Capitalism, as Walter Benjamin has once put it, relies on the idea of a “progression through a homogenous, empty time”. He suggests that it is our very understanding and affective relation to a progressive, continuous, and linear notion of time that solidifies and reproduces it. Since its advent, queer theory has asked how heteronormativity relies on linear notions of time and how they enforce normative configurations of the family, which are crucial for capitalist relations of (re)production. How can alternative relations to past, present, and future unsettle such progressive temporalities and what Lee Edelman has called “reproductive futurism”? Inspired by and in conversation with this heterogeneous body of critical literature, temporality has become a key object of inquiry in queer theory. While the impetus of queering linear and progressive notions of time is shared, different approaches have emerged that disagree on the question of the (im)possibility of claiming futurity and utopia for queer purposes. In this seminar, we will navigate through these different approaches to queer time by reading canonical texts in queer theory by José Esteban Muñoz, Lee Edelman, Lauren Berlant, and Ann Cvetkovich, among others. Key to our seminar will also be the question of the archive. While authorized archives and hegemonic historiography erases sexual deviancy or casts it in pathological and violent terms, “queer archives” are imagined as sites to build affective relations to what has been lost and oppressed, but also attending to potentials and openings that emerge in the interstices of hegemonic histories. We will be thinking through what it means to assemble records of the past as “archives”, what desires and politics structure and unsettle them, and how they can inspire queer futures.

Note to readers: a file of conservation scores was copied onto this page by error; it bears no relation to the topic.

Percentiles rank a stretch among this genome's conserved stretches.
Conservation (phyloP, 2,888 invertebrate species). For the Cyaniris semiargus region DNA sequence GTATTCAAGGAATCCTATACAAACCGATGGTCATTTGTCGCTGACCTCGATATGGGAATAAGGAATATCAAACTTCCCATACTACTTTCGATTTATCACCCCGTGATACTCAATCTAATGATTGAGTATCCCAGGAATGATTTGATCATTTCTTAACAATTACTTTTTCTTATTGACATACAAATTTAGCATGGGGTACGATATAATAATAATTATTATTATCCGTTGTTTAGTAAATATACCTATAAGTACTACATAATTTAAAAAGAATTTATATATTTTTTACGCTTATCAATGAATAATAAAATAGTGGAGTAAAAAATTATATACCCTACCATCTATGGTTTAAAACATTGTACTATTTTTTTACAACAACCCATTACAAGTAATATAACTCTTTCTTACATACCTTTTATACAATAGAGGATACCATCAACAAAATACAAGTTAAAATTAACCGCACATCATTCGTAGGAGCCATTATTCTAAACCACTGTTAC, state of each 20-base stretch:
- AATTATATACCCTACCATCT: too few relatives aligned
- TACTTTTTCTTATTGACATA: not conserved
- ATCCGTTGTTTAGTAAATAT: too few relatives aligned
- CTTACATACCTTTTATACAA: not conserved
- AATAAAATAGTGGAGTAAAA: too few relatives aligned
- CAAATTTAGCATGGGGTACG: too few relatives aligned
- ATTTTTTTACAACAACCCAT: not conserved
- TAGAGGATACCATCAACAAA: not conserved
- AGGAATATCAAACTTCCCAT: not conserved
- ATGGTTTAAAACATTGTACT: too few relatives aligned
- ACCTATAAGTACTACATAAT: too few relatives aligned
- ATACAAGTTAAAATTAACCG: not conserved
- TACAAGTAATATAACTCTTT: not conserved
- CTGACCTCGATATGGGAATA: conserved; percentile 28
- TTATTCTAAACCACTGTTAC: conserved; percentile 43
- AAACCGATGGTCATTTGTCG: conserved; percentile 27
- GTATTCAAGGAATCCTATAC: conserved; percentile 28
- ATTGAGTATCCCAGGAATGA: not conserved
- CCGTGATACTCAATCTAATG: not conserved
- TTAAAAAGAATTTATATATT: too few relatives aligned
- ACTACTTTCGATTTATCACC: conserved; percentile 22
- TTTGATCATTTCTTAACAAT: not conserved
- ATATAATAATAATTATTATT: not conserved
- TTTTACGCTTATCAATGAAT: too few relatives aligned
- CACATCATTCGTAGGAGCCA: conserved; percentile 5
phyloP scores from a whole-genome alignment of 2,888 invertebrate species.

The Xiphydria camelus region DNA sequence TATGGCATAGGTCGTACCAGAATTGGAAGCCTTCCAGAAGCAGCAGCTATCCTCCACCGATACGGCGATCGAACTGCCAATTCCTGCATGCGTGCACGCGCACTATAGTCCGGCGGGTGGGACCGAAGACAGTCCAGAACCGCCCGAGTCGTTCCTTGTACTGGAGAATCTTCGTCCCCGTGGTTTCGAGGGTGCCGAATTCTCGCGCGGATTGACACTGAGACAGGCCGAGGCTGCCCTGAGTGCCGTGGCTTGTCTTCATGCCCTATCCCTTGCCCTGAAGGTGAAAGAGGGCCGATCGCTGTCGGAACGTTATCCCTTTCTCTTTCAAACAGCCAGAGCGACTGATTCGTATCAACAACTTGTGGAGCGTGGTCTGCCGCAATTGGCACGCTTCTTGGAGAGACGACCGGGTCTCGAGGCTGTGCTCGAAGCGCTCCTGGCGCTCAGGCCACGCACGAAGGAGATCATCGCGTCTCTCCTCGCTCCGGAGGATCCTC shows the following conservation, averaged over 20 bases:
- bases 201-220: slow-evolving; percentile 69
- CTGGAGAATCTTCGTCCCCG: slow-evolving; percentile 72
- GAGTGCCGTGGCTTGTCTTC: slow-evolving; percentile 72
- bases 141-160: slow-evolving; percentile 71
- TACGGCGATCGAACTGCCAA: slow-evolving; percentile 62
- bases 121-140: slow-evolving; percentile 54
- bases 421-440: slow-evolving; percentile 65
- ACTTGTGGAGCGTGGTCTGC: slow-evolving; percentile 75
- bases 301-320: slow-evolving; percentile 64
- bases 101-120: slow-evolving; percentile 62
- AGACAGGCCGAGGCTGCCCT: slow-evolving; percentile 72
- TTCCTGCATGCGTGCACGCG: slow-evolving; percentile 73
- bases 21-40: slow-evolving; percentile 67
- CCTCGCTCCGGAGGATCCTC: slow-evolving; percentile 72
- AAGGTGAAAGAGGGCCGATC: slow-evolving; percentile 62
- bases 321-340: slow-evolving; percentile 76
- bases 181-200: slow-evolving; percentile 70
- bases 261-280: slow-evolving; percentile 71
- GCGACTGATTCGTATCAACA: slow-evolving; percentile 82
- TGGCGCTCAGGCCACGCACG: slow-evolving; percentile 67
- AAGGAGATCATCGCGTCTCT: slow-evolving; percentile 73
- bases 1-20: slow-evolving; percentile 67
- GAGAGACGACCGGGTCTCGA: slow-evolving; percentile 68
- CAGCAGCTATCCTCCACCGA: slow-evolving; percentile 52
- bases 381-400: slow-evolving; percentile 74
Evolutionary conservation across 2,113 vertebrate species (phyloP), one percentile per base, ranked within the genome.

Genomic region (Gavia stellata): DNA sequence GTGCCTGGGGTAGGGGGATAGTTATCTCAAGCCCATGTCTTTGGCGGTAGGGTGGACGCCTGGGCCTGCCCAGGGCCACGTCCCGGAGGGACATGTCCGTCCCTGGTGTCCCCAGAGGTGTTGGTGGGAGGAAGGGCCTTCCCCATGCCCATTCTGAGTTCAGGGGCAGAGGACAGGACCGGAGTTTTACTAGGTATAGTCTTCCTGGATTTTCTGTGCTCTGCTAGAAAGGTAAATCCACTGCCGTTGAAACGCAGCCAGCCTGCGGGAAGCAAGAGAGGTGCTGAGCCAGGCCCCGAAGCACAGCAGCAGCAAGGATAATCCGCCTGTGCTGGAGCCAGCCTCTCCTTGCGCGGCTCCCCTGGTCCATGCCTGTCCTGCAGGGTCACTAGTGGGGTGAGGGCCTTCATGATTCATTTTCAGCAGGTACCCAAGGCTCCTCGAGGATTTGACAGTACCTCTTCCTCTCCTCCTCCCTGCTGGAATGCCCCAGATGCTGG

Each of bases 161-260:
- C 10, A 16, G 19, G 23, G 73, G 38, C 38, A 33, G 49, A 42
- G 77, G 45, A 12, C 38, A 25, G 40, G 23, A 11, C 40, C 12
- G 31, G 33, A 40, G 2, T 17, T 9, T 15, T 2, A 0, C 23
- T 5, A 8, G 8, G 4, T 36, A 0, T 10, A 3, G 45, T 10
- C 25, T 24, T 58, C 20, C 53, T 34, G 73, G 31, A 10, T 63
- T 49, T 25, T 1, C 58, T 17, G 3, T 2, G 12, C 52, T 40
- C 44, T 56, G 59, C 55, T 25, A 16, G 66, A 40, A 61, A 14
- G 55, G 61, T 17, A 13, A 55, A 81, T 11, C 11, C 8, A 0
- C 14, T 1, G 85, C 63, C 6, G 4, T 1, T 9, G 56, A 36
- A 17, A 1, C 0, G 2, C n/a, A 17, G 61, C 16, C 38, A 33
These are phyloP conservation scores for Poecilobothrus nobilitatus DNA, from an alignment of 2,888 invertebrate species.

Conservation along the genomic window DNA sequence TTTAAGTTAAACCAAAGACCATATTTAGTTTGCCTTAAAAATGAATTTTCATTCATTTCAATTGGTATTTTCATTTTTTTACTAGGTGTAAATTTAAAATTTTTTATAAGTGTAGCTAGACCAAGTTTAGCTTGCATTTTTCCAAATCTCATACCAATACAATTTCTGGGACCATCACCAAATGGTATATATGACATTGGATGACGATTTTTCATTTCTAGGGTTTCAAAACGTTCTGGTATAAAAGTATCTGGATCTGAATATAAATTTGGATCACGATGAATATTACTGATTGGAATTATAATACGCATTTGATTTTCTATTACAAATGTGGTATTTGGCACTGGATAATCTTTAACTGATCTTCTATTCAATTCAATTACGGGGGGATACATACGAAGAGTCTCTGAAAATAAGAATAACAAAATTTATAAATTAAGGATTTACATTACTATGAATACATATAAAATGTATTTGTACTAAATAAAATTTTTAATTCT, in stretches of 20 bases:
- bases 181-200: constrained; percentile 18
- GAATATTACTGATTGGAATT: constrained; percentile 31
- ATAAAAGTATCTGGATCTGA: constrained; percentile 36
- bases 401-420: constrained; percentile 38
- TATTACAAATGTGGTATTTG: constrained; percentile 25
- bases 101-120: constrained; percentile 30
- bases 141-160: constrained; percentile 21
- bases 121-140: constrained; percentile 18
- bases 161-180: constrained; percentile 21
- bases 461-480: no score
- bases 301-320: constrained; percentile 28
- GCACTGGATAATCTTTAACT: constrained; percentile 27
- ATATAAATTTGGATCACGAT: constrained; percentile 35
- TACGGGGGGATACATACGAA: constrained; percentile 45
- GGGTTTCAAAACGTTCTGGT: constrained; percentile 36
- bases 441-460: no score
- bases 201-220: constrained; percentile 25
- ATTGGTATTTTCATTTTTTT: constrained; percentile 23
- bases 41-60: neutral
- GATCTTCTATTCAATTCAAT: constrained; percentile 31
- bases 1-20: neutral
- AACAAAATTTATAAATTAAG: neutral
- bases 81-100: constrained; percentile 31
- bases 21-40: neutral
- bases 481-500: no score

Seminar in English
Dennis Ohm is a PhD student in Anthropology at McGill University in Tiohtià:ke/Montréal and works on the politics of intimacy, love, and relationality through the lens of architecture, embodiment, social movements, and temporality. His research interests include queer theory and archives, affect theory, anarchism, critical theory, and experimental writing.
- Two Sessions: 01.07 + 15.07 from 10 a.m. – 3 p.m.
- Registrations via mail to email@example.com. Free admission!
- A reader will be sent to participants.
- The seminar is part of the →lfb school program.